yeah, the attitude the last couple of days have been different, this could be IT

Fri, 08/01/2014 - 22:21 | 5036311 syntaxterror
syntaxterror's picture

The smart money is surging into the Russian markets.


Fri, 08/01/2014 - 22:23 | 5036312 KnuckleDragger-X
KnuckleDragger-X's picture

I'm keeping a careful eye on small acreage farm plots, bean and cornbread futures looks good

Fri, 08/01/2014 - 22:26 | 5036325 starman
starman's picture

2007 redux! Bamm!

Fri, 08/01/2014 - 22:28 | 5036334 Angry Plant
Angry Plant's picture

Never fails advice about housing market. Just watch the newest shows on cable TV about house flippers then come back two years latter and examine the area they were flipping in. You always find prices have crashed in that area. The last flipping shows I saw were all Los Vegas located.

Fri, 08/01/2014 - 22:50 | 5036408 novictim
novictim's picture

These shows are partly to shill for "problem" markets so as to lure in the Bigger Fools. 

Once the trap is filled....BAAAAAM!!

Fri, 08/01/2014 - 22:50 | 5036410 Captain Obvious.
Captain Obvious.'s picture

You have got to be in it to lose it.

Fri, 08/01/2014 - 23:20 | 5036488 Beatscape
Beatscape's picture

As the Fed tapers their monthly purchases of MBS, I would expect to see some of this action.  There's no way the Fed can exit the MBS market gracefully without some unintended consequences.  The breakdown of the repo market is exhibit A.  

On the other hand, the residential RE market is well bid and there are buyers of MBS.  So don't look for a meltdown to happen quickly.  Case in point, it was announced today that Freddie Mac has secured a deal to sell $659 million in defaulted home loans.  It was well bid -- Freddie didn't disclose the buyer or the terms, but said the deal will close later this month.  The distressed mortgage auction drew 22 bidders, a sign of strong interest. 

Still, Freddie and Fannie have a $4.5 Trillion portfolio.  The Feds have ruled that they have to reduce their holdings of non-performing mortgages.  So maybe this successful auction was "ochestrated". Stay tuned and keep the popcorn handy, the wind down of Fannie & Freddie's distressed portfolio will be interesting. 




Sat, 08/02/2014 - 00:26 | 5036638 disabledvet
disabledvet's picture

Granny Fed got yer butt covered!  Stay long ye olde zero bound and watch Europe go bezerk!

Jews pining for a Holocaust in Christendom is BULLISH!  we gotz Moscow in the crosshaids too Mr preeseedent!  Commence  cease fire and red square will be your personal aeroflot!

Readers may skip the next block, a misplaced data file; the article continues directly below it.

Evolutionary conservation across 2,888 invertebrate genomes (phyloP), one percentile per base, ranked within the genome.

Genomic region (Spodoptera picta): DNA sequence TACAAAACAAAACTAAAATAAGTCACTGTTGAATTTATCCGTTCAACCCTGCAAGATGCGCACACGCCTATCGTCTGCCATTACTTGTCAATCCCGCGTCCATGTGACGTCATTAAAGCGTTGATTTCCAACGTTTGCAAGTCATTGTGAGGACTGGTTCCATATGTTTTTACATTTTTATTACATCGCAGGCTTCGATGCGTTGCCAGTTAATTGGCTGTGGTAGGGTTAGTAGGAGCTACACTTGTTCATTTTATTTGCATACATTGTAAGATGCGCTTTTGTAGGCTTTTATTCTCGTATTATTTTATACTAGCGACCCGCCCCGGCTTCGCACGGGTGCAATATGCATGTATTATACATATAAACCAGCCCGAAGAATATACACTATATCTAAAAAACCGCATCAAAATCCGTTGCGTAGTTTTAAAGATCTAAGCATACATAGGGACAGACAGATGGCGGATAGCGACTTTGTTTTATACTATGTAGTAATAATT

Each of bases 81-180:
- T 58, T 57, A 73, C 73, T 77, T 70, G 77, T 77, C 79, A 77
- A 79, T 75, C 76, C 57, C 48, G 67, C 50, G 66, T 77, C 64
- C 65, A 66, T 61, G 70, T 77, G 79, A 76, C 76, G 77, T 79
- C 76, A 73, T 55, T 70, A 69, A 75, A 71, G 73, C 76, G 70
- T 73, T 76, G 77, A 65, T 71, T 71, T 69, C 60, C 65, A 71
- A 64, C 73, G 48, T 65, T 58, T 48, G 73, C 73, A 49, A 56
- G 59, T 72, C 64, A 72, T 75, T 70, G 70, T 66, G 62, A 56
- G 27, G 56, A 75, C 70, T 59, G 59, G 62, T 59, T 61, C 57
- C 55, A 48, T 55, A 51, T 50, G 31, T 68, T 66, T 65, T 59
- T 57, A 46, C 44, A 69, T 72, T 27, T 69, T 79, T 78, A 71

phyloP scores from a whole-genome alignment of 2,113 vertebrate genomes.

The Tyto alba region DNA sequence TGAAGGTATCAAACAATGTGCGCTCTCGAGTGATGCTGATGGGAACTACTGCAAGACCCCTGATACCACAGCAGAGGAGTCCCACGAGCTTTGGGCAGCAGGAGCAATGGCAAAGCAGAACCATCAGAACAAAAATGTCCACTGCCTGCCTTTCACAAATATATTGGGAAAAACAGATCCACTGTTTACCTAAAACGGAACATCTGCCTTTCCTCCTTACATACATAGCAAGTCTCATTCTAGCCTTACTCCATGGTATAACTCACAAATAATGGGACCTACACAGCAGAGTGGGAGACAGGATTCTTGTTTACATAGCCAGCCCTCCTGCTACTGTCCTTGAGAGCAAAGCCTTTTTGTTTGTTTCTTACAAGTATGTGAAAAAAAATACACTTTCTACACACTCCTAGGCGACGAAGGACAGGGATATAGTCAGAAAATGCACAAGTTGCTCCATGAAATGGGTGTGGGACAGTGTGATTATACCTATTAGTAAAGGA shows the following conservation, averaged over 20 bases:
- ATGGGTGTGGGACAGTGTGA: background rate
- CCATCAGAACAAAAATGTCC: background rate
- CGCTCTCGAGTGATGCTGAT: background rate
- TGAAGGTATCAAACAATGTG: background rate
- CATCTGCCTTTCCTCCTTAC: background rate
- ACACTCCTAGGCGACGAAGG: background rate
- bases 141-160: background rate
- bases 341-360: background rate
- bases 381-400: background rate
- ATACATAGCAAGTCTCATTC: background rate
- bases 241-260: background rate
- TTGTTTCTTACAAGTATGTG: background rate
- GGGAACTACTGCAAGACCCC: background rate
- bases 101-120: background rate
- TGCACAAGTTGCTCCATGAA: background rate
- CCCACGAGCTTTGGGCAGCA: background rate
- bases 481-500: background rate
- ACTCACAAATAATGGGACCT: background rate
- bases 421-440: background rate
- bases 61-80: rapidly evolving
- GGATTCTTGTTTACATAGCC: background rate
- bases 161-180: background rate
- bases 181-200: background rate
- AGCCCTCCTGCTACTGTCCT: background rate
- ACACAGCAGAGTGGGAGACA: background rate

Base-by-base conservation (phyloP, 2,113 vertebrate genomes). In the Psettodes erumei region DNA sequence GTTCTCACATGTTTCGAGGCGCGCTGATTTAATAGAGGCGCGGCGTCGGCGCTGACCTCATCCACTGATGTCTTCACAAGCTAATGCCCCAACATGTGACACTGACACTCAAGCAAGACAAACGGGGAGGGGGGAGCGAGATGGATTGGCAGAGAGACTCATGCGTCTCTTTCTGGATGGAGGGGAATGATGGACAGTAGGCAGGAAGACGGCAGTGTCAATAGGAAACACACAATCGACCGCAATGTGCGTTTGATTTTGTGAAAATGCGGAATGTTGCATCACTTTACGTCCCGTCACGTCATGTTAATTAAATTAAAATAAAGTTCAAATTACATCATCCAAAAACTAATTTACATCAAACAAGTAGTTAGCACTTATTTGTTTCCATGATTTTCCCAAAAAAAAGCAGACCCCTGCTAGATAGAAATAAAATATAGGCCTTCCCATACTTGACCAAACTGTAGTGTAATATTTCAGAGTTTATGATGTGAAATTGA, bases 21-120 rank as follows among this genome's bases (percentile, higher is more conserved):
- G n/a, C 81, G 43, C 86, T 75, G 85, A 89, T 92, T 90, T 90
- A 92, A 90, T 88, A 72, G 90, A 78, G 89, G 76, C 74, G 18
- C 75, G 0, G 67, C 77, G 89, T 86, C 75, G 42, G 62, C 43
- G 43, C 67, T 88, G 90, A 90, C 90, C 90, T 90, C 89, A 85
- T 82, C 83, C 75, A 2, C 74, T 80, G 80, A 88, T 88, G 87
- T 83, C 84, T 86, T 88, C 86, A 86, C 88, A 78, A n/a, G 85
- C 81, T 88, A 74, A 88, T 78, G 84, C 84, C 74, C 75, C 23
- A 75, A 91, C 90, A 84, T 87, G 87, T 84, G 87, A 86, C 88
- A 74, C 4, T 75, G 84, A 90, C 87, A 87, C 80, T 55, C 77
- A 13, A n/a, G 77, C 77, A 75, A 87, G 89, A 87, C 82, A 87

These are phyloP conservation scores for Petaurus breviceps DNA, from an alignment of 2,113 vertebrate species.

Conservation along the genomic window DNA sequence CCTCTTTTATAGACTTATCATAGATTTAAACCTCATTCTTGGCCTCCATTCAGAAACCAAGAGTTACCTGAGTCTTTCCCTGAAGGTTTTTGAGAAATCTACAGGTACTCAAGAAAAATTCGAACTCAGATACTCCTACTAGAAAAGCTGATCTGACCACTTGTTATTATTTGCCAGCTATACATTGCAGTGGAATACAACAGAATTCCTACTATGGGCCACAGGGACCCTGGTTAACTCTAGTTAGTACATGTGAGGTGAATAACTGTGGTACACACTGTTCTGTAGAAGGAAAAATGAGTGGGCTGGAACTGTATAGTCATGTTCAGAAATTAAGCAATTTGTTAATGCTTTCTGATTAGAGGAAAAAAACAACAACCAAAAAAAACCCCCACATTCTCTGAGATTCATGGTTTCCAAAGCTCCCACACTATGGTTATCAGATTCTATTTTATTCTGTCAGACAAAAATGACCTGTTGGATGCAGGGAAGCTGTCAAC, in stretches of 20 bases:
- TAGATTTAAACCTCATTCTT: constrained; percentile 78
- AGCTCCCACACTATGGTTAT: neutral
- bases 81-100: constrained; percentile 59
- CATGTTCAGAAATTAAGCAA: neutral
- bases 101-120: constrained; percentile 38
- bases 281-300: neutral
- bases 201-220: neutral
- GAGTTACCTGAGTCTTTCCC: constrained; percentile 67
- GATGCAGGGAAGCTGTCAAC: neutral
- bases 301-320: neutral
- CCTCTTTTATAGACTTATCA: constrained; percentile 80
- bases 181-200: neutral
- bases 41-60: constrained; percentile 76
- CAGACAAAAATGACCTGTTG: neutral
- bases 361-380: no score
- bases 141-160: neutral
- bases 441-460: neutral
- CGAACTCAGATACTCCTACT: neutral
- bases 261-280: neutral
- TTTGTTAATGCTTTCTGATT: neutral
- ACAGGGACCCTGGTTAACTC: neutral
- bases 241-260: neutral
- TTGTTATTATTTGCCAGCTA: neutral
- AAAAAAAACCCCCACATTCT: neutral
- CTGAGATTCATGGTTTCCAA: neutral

O-bombers away!

Sat, 08/02/2014 - 00:37 | 5036658 Dead Canary
Dead Canary's picture

Hey you guys. You all are forgetting about:

P R O M I S E  Z O N E S ! ! !

( whuddeverhappened to that, any way )

Sat, 08/02/2014 - 00:40 | 5036665 jomama
jomama's picture

Funny how just a couple of years ago, the primary Walton heirs were worth "only" $26 billion each. Now, they're worth over $35 million EACH. I'd say the Great Recession has been very good to them. Apparently, knowingly hiring illegal workers, locking them in the stores and underpaying their employees has been very profitable for them. Since most of that income is interest, they're paying 15%, while their low paid employees are paying 28%, while the employees rely on tax payer paid Medicaid for health care. I'm very happy to have never shopped at a WalMart. Yeah, by all means, lets take the country "back"....back to the 1950s, 60s and 70s when millionaires and billionaires paid 90% tax....and STILL lived like kings. When the top US tax rate has dropped below 50%, it has led to cheap money and wildly speculative, risky investments by these people, ultimately leading to crashes. When the top tax rate has been above 50%, the economy has been more stable, as the middle class has had better services and more discretionary money to drive the economy. Consumer spending drives 70% of the economy. The middle class are the jobs creators, not CEOS, or billionaires. Hard work should pay off. Merely being born into an insanely wealthy family should not. As Warren Buffet recently said (about anyone with a billion dollars unwilling to donate half of it) "I should write a book on how to live on only $500 million." This country has survived world wars, the Depression, natural disasters, terrorist attacks...I'm not sure we will survive the unbridled greed of most of the top 1%. Ironically, in 2009, during the height of the Great Recession, for the first time in history, you had to have over $1 billion to make the Forbes list of wealthiest 400 Americans.....all while their tax rate fell in 1981 from 70% to 28% to 15%.

Sat, 08/02/2014 - 06:27 | 5037002 Wahooo
Wahooo's picture

If you're not relying on a lot of earned income, and the 1% do not relative to the 99%, what difference does it make if you are giving our favorite president and congress 10% or 90%? Do you really think that will give us economic stability? Entire corporations - AIG, Goldman-Sachs, Douche Bank, the Fed - have been engineered to profit from ponzi schemes. Will raising the income tax on the 1% change that, as well?

Sat, 08/02/2014 - 08:36 | 5037115 BeetleBailey
BeetleBailey's picture


A special, heart-felt FUCK YOU to the Walton clan/whomever married into that brood of motherfuckers.

Smoke is coming from Sam's grave you dastardly fucks. He alone would have NOT done the employee moves you cunts have. Hired total fuck offs and assholes as C.E.O.'s

It all started downhill for WalFart when Sam died.....a looooooong slide into shit.

Sat, 08/02/2014 - 10:09 | 5037275 all-priced-in
all-priced-in's picture

You may want to look up "effective tax rate" --


I was a CPA back in the day - I did many tax returns for rich people - none of them ever paid anything close to 70% tax.

The key is to get rid of every fucking deduction and credit - all of them - mortgage interest - GONE, charitable gifts - GONE, earned income credit - GONE - education credits and deductions - GONE.

Only a fucking idiot would want a 90% tax rate - and the 700,000 pages of tax laws that go along with it to allow it to be reduced to 8%.





Sat, 08/02/2014 - 10:57 | 5037396 novictim
novictim's picture